Continuing preparations for the Orlan EVA-20a on 7/10-11, Volkov first tested the proper function of the pressure equalization valve (PEV; Russian: KVD) in the DC1(SU)-to-Soyuz transfer hatch. Volkov & Kononenko then had ~2 hrs set aside for rehearsing and training a possible emergency situation which calls for their translation from the DC1 to the Soyuz Orbital Module (BO) in flight suits, with a pressurized Orlan-M spacesuit and in two spacesuits. (Should the DC1 exhibit a pressure anomaly during the Orlan EVA activities, the BO of the Soyuz would be used (off-nominally) as an airlock. This would require equalizing the pressure between DC1 and BO, ingressing the BO, closing the BO-DC1 (SU) hatch, doffing the Orlan-Ms, equalizing the pressure between the BO and the SA, and ingressing the SA (which already contains the FE-2). Either restoring DC1 hermeticity or Soyuz relocation to the FGB nadir port or return to Earth could then be performed safely.)
Afterwards, Kononenko restored the nominal communications setup in DC1 and Service Module (SM).
Later, the CDR & FE-1 installed US add-on hardware on their Orlan suits and took photographs for ground inspection. (US add-ons include helmet lights, WVS (Wireless Video System) helmet cam & associated tools, DIDBs (Disposable In-suit Drink Bags), Fresnel lenses, Orlan tether adapters, adjustable fuse tether, DCS760 camera, needle-nose pliers, etc. from previous ECOKs (EMU Crew Options Kits).)
In the DC1 'Pirs', Kononenko then removed the threaded QD (quick disconnect) screw clamps (BZV) of the SSVP docking & internal transfer system to enable contingency Soyuz undocking, should it become necessary.
Sergey Volkov also worked on the SM toilet systems (ASU), performing the monthly 30-min. maintenance/servicing of the facility, changing out replaceable ASU parts with new components, i.e., the urine receptacle (MP) and a filter insert (F-V). The old parts were discarded as trash.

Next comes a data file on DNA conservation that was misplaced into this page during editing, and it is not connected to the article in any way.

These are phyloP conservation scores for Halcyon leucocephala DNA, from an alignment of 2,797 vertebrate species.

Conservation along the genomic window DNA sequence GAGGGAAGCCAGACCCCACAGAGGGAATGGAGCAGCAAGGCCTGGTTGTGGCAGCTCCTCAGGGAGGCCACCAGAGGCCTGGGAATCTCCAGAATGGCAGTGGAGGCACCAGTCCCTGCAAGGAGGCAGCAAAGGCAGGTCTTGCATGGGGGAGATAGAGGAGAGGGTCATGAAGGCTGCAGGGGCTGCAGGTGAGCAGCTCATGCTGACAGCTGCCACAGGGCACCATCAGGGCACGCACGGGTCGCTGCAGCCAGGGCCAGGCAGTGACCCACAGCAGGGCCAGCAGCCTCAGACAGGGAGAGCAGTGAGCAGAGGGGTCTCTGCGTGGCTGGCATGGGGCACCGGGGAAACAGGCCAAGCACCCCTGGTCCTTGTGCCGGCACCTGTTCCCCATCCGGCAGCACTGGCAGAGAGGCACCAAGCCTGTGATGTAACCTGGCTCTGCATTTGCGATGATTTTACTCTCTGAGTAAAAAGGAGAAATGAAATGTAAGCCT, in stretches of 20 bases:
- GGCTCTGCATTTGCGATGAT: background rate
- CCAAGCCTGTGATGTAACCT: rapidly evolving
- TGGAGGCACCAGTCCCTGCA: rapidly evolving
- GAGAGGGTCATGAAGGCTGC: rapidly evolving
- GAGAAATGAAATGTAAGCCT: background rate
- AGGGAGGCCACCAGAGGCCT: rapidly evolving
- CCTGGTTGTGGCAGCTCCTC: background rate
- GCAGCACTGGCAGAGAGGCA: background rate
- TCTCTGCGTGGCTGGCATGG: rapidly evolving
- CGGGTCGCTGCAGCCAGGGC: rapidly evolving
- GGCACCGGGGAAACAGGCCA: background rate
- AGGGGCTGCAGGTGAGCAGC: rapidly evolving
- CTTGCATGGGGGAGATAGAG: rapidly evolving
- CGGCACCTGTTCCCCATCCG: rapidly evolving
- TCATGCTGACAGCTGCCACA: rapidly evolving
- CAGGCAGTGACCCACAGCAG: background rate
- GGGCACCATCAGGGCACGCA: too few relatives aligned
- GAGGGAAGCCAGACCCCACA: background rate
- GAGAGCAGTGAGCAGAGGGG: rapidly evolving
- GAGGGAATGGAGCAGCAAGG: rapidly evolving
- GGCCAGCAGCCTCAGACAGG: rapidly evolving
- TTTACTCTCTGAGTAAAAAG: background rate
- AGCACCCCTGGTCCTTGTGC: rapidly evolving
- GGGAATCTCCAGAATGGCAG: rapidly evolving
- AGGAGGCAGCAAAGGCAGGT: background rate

Greg completed the periodic relocation of the IVCPDS/TEPC (Intravehicular Charged Particle Directional Spectrometer/Tissue Equivalent Proportional Counter), the primary radiation measurement tool in the ISS, from Lab at position LAB1S4 to SM panel 449, plugging its power cable in the CHeCS (Crew Health Care Systems) power/data outlet 6 on panel 450. (Before its move to LAB1S4 on 5/21, TEPC was installed first on the Columbus L1A3 panel by Peggy Whitson, after Dan Tani had relocated it to the SM (panel 410) on 1/23/08 from its previous location in Node-2 (since 12/24/07).)
The FE-2 also performed the periodic offloading of the Lab CCAA (Common Cabin Air Assembly) dehumidifier's condensate tank, filling a CWC (Contingency Water Container, #1062) with the collected water slated for processing. No samples were required. (Transferred quantity is determined by allowing tank and CWC equalize with each other. Tank quantity stabilizes at a value higher than the neutral point. Waiting time ~30 min.)
In the COL (Columbus Orbital Laboratory), Chamitoff did a quick inspection & cleaning job on the RGSH (Return Grid Sensor Housing) of the COL's ventilation system.
Gregory checked out the U.S. SLM (Sound Level Meter) instrument and then used it to conduct the periodic noise level measurements program in the station interior for a 2-hr acoustic survey, including transfer of the recorded data to the MEC (Medical Equipment Computer). (A total of 45 acoustic measurements were obtained at four locations in the ATV-1, six locations in Node-2, 11 locations in the SM, eight locations in the COL, nine locations in the Kibo JPM, and four locations in the Kibo JLP. The survey also includes three crew preference locations taken at their perceived loudest locations in the station. The SLM gives instantaneous noise levels and their frequency spectra, which are transferred to the MEC laptop via an RS232 cable and later downlinked with regular CHeCS (Crew Health Care Systems) data dump or via OCA.)